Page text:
For the second year running, Spanish women went on strike today, kicking off an International Women's Day set to be marked with several protests across the world.
Protests drew attention in cities across the European nation, with high-profile politicians joining the debate.
"If we stop, the world stops," said one of the main slogans as Spain's largest unions CCOO and UGT organised a two-hour work stoppage – the first starting at midday – while smaller unions called for a 24-hour strike.
Madrid Mayor Manuela Carmena, prominent journalists, nuns and company employees are among hundreds of women who pledged to take part in a strike that seeks to recreate a two-hour work stoppage that took place on the same day in 2018.
It was as yet unclear how many women were participating.
International Women's Day was being celebrated around the world on Friday, with marches and other actions expected.
Already, thousands of people had protested across the country. In Barcelona, demonstrators blocked a major thoroughfare, some wearing purple wigs -- the colour long associated with gender equality.
Mass protests are planned later in the day in Madrid and Barcelona.
As snap general elections near on April 28, women's rights has become a major theme of left- and right-wing parties' election campaigns, with all pledging to do their bit for inequalities.
The gender pay gap in Spain stands at 14.2 percent according to the latest EU statistics, two points below the EU average.
And gender violence continues to take its toll on women, with 47 killed by their partners or ex-partners last year and at least 975 dead since 2003, according to government figures.
"I'm on strike for all those who can't go on strike today, for those of us who have had to put up with lots of humiliation and harassment in work and in education," said Marta Horcas, a 30-year-old graphic designer.
Speaking in Lavapies, a district of central Madrid where stickers on posts and shop windows read "We want to be alive, free and equal," Horcas was wearing a green scarf in solidarity with Argentine pro-abortion campaigners who used it as their symbol.
Prime Minister Pedro Sánchez, who has made women's rights one of the central themes of his campaign, tweeted that he wanted "a feminist Spain."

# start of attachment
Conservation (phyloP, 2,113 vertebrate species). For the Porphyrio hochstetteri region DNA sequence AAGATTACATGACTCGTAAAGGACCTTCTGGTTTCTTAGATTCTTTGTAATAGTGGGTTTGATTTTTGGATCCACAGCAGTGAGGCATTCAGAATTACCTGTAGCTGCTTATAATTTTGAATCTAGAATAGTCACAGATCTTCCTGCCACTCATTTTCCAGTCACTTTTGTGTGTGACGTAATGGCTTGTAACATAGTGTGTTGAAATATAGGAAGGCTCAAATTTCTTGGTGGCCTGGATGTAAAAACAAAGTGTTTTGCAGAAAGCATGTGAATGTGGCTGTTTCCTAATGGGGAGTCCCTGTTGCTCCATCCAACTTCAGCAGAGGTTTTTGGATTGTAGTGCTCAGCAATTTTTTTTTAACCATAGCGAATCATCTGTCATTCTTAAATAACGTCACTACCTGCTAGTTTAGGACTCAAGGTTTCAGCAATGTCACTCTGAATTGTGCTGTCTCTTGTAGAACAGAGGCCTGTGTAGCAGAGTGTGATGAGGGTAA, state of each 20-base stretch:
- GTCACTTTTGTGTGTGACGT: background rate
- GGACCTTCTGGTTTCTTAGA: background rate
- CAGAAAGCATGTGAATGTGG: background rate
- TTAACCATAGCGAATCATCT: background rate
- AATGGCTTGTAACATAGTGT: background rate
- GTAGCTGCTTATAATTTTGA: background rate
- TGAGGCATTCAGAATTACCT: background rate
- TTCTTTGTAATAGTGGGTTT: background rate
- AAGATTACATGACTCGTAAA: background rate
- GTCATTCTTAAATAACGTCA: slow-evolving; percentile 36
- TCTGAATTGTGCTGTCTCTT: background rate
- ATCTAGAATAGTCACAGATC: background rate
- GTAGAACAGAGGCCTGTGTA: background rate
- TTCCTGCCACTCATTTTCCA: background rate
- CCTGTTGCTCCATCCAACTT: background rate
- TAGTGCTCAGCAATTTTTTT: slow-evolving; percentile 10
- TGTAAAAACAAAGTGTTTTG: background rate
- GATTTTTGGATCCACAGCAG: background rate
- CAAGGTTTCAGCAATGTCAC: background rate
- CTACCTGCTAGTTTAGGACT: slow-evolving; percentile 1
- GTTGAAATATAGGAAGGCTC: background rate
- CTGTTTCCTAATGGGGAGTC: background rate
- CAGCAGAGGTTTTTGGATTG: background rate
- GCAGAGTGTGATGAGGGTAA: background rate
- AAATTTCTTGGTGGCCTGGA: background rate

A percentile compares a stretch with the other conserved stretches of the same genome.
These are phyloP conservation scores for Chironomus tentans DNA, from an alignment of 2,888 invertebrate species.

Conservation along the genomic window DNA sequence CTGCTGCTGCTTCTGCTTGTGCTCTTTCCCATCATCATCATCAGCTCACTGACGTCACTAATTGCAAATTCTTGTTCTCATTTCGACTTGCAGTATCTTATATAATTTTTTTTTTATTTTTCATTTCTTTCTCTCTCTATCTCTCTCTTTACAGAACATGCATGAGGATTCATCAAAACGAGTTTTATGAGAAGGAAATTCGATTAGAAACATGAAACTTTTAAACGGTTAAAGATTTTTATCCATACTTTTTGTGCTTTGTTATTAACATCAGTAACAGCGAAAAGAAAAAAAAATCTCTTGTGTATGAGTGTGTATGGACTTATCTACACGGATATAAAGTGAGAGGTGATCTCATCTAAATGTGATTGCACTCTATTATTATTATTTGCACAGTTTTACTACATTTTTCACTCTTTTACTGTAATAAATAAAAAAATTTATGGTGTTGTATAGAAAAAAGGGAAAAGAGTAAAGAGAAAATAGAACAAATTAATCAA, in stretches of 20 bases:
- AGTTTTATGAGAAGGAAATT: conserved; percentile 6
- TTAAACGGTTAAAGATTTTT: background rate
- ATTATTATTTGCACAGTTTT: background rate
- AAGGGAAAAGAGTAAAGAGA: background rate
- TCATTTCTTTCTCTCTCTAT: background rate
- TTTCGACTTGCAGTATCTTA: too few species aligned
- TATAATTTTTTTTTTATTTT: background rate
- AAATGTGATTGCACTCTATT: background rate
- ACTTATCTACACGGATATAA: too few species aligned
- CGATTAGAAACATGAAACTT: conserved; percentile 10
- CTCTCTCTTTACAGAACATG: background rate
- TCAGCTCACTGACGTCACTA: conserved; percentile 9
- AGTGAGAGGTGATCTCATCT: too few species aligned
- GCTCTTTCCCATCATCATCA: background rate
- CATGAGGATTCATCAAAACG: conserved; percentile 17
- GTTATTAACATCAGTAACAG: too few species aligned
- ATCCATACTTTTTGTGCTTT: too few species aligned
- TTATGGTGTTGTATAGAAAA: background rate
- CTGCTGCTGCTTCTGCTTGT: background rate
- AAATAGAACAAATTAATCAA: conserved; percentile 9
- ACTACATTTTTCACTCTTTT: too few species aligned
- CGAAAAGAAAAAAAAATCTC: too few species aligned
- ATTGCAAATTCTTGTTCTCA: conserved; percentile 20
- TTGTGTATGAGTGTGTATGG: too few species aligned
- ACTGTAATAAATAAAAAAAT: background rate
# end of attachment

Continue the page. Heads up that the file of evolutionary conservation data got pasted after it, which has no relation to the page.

"Only with feminism will we end violence against women and achieve real equality," he said.
Even the national police force joined in, announcing Thursday it was working on a "non-sexist language guide for its agents".
But there are increasing dissenting voices against what some conservative groups believe has gone too far.
The conservative Popular Party will not take part in the Madrid protest, accusing the left of appropriating feminism to get more votes on April 28 general elections.
Carmen Cibiriain, a 71-year-old retiree in Madrid, criticised that the issue is being used politically.
"When I hear them say that feminism is liberal, or that it's anti-capitalist, it isn't. It's equality," she said.
The far-right has made the fight against what it dubs "radical feminism" a priority.
So much so that the "Women of the World Global Platform," a Spanish initiative that groups together conservative associations from around the world, has called for a counter-protest in Madrid on Sunday.
International Women's Day "has converted into a day for those who reject femininity as well as masculinity, complementarity, maternity and dedication to the family," spokeswoman Leonor Tamayo said in a statement.
An ultra-conservative association has also chartered a bus with the slogan "#StopFeminazis" coupled with a picture of Hitler wearing pink lipstick.
"They're scared, they're terrified because we're right," retorts Carmen Cibiriain.